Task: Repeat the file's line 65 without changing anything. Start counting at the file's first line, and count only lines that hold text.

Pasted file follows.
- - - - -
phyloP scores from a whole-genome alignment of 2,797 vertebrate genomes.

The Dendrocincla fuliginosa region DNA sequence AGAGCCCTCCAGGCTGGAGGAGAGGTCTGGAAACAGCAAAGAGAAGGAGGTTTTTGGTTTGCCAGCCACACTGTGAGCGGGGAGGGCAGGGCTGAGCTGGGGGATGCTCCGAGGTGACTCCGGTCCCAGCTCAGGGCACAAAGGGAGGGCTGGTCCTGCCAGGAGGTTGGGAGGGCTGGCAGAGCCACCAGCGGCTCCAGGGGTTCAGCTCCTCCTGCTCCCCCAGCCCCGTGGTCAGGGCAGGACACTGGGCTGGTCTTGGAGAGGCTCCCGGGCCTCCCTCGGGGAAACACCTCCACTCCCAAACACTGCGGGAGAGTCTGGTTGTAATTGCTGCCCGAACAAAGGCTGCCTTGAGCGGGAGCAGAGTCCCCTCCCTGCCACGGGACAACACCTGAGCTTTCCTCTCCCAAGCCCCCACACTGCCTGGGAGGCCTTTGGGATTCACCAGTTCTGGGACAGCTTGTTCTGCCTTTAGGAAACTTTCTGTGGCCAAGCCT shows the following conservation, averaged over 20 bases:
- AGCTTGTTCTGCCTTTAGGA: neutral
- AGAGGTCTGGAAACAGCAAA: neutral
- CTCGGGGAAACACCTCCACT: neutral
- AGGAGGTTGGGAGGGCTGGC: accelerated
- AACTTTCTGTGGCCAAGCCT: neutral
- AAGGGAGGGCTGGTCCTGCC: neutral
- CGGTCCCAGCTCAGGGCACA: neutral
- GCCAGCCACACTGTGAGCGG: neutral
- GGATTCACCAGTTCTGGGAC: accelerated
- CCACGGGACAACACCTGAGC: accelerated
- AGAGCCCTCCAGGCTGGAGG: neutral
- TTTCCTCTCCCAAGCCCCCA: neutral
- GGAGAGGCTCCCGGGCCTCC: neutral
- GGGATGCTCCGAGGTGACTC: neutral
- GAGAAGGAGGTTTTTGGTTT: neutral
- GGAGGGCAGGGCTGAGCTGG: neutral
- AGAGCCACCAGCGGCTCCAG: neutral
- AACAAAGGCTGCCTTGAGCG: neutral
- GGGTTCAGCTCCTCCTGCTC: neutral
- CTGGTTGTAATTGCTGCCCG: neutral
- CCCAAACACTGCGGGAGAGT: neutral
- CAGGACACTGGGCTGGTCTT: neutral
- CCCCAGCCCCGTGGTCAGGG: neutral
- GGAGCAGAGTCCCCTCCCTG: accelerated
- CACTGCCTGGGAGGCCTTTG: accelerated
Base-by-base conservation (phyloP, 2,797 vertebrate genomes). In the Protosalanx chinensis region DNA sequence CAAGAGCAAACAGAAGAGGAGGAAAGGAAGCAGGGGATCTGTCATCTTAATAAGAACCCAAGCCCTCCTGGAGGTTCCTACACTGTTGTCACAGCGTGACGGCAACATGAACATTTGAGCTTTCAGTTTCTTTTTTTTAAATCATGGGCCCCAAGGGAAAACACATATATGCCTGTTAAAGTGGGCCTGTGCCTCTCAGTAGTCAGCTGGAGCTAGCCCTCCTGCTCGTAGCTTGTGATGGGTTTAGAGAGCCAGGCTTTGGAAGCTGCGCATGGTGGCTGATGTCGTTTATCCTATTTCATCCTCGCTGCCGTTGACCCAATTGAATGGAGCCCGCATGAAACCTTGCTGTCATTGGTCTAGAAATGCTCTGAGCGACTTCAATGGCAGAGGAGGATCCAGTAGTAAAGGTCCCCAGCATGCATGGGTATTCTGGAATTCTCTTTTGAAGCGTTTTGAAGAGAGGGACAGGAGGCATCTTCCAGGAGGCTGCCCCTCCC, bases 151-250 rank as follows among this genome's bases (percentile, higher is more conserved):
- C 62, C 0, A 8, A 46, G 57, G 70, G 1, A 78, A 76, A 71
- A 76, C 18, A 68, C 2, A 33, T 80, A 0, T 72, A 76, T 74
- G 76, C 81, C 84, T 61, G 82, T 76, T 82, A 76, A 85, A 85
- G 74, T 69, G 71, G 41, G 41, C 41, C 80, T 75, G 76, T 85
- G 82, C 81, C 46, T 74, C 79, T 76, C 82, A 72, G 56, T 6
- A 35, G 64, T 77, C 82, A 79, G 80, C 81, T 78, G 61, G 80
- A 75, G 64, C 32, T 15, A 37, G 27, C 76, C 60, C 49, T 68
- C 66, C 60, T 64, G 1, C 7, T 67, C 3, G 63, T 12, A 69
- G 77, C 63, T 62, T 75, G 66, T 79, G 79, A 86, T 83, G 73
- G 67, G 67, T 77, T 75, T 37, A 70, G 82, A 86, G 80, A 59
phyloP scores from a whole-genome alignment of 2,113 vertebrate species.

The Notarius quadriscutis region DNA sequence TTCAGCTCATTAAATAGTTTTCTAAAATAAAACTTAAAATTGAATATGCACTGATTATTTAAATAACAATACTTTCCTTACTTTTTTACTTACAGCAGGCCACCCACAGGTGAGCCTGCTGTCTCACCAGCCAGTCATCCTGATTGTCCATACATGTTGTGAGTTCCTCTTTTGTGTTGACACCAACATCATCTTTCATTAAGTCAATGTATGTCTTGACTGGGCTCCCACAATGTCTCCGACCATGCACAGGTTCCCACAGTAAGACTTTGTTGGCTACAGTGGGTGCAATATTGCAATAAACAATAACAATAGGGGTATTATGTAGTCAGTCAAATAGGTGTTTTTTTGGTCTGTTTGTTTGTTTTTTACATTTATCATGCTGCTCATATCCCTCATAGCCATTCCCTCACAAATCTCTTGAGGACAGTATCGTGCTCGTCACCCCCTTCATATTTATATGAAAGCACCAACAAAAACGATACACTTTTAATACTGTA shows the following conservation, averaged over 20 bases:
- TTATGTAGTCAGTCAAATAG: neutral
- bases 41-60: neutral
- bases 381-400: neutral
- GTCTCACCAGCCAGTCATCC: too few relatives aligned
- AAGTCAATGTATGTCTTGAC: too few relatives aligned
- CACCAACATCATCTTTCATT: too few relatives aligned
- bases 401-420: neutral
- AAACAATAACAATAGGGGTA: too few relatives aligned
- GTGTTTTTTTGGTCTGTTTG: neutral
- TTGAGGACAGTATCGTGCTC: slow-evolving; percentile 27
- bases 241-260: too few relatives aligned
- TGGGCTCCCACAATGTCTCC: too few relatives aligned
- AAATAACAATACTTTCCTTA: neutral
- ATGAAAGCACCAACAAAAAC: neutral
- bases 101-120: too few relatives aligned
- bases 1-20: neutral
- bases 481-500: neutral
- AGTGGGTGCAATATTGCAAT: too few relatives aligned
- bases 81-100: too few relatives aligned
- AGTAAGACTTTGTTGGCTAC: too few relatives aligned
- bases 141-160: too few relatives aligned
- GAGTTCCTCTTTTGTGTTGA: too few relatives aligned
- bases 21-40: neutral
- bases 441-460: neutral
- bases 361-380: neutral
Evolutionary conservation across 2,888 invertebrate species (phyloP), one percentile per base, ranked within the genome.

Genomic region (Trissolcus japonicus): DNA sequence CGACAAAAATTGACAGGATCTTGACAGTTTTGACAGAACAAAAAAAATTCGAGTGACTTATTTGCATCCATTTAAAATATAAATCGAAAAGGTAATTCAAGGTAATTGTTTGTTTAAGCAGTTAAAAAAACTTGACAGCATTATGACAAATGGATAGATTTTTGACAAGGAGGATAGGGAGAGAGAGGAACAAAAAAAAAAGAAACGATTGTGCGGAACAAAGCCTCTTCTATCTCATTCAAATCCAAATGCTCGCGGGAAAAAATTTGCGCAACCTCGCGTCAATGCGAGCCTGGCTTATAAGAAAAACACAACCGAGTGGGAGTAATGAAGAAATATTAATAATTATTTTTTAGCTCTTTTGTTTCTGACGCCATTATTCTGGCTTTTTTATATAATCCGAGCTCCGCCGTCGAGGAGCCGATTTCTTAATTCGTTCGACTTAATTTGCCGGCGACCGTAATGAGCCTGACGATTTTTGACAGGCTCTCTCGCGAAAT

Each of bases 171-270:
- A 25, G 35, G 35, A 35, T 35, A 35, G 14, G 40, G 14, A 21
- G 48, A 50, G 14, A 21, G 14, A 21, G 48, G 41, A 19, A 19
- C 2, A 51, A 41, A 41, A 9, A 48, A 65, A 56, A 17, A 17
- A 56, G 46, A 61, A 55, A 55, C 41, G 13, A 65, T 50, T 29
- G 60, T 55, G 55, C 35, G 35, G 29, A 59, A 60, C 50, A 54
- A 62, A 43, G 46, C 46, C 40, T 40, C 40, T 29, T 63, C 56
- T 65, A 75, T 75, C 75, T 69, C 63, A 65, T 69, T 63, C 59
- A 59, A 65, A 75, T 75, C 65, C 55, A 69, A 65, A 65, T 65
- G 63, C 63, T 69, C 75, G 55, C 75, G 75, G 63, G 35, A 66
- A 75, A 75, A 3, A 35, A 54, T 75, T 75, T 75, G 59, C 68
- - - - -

- bases 361-380: neutral